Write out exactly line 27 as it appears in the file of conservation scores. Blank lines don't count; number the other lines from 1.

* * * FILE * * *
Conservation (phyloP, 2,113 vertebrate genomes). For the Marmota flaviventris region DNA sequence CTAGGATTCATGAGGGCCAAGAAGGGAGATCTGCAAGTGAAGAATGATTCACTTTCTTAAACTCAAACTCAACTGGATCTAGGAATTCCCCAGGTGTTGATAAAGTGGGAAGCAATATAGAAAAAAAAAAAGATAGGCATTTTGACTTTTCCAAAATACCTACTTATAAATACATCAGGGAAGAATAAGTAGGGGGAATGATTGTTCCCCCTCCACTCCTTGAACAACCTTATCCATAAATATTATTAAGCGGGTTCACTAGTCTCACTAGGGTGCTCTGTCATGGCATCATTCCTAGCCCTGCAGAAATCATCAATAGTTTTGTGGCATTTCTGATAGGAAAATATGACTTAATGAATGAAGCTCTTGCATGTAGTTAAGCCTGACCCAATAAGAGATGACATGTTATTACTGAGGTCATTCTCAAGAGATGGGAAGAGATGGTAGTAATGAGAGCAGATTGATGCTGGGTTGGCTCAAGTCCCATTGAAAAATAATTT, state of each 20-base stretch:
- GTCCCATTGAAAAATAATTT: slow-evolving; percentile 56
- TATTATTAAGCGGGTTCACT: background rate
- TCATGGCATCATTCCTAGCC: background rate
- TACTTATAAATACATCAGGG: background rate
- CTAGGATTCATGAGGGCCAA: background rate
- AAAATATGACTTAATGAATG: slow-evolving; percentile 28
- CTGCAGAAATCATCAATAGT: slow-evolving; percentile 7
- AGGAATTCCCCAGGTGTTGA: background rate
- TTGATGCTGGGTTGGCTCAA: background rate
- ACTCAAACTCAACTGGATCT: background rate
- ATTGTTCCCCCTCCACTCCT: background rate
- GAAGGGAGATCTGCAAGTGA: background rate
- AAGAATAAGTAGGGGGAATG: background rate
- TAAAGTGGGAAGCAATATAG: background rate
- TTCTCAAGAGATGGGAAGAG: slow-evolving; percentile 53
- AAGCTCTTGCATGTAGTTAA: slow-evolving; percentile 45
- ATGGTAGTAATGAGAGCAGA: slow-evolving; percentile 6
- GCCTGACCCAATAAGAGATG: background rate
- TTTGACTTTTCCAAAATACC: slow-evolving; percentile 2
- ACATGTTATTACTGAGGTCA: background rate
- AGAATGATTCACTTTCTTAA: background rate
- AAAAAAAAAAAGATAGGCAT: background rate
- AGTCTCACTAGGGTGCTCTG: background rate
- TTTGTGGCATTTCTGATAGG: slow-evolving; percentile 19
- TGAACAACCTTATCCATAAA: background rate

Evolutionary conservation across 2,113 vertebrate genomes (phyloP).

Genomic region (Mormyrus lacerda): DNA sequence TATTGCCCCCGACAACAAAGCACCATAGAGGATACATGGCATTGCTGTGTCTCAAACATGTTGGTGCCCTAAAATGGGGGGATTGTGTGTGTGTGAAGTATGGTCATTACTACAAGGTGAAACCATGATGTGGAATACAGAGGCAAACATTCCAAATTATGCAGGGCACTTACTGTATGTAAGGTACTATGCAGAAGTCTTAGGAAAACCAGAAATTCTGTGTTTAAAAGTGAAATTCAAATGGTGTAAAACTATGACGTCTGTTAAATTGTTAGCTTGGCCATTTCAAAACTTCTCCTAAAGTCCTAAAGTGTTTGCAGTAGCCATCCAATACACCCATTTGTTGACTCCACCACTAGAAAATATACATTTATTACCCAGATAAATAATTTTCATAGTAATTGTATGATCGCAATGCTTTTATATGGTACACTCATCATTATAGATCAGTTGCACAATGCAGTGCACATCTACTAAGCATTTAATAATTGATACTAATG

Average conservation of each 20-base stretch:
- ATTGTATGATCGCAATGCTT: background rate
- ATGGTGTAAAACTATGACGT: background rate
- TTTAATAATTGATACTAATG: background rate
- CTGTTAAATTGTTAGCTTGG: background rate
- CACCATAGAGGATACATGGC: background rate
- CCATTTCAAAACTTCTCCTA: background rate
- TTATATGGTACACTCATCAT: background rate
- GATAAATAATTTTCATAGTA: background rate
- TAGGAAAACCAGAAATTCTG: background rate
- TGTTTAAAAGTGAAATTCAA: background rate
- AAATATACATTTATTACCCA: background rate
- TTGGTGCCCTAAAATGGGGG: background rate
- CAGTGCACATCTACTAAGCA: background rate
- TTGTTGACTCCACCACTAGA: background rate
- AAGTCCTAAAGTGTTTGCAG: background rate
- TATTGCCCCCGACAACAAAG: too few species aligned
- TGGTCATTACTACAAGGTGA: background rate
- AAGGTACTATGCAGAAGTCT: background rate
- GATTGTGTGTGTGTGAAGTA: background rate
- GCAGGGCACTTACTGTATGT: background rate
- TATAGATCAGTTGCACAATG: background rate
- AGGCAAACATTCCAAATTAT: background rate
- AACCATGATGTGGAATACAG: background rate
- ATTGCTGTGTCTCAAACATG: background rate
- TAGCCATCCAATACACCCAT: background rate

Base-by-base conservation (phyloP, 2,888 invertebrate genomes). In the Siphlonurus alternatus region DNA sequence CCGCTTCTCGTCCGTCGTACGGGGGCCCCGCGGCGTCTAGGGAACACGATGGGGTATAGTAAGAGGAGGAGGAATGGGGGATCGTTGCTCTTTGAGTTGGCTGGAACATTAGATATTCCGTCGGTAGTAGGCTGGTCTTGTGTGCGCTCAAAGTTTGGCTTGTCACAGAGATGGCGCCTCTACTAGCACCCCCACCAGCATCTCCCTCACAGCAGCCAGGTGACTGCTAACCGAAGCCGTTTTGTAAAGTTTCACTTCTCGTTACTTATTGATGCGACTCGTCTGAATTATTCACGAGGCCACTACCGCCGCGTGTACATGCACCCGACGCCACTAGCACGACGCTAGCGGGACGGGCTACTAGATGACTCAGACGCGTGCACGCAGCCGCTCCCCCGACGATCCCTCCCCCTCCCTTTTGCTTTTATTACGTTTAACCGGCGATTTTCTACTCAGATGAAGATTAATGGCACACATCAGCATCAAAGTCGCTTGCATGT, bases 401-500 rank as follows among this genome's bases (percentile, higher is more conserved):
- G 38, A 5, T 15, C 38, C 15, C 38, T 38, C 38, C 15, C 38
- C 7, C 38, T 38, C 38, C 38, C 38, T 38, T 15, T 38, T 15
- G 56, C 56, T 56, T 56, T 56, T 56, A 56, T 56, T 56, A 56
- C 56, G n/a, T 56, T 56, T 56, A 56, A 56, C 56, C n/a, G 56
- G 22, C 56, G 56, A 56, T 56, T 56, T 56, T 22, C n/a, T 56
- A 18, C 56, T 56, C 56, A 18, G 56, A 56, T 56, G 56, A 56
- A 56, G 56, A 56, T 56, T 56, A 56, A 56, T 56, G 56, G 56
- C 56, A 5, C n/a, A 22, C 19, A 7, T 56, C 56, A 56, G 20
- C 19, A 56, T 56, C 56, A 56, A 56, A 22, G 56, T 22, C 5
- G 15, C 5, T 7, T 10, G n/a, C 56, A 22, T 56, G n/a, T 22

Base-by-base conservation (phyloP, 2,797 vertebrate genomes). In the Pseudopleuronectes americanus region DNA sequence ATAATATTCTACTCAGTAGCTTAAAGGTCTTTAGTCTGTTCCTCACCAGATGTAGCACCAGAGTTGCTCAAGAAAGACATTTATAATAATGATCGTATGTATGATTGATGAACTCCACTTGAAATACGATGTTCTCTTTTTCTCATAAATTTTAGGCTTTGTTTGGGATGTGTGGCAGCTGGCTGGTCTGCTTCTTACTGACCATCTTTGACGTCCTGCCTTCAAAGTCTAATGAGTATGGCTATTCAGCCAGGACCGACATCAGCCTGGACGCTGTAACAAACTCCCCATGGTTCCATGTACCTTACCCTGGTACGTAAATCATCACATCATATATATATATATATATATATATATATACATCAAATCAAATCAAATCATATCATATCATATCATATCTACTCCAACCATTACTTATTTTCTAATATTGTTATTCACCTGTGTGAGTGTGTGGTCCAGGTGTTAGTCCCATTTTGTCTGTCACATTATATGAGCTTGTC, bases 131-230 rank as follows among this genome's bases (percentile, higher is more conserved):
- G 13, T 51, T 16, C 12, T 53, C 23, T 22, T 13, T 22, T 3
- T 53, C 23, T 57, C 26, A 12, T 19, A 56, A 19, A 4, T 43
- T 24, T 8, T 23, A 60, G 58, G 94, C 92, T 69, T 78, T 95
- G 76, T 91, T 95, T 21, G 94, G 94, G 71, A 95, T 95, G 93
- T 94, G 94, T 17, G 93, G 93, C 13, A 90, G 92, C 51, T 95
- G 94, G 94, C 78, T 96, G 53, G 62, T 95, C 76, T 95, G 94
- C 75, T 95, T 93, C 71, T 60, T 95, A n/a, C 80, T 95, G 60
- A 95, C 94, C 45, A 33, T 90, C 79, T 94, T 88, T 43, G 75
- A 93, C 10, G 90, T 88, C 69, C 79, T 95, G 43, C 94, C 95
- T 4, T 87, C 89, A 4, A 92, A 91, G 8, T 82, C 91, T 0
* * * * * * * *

Evolutionary conservation across 2,113 vertebrate genomes (phyloP).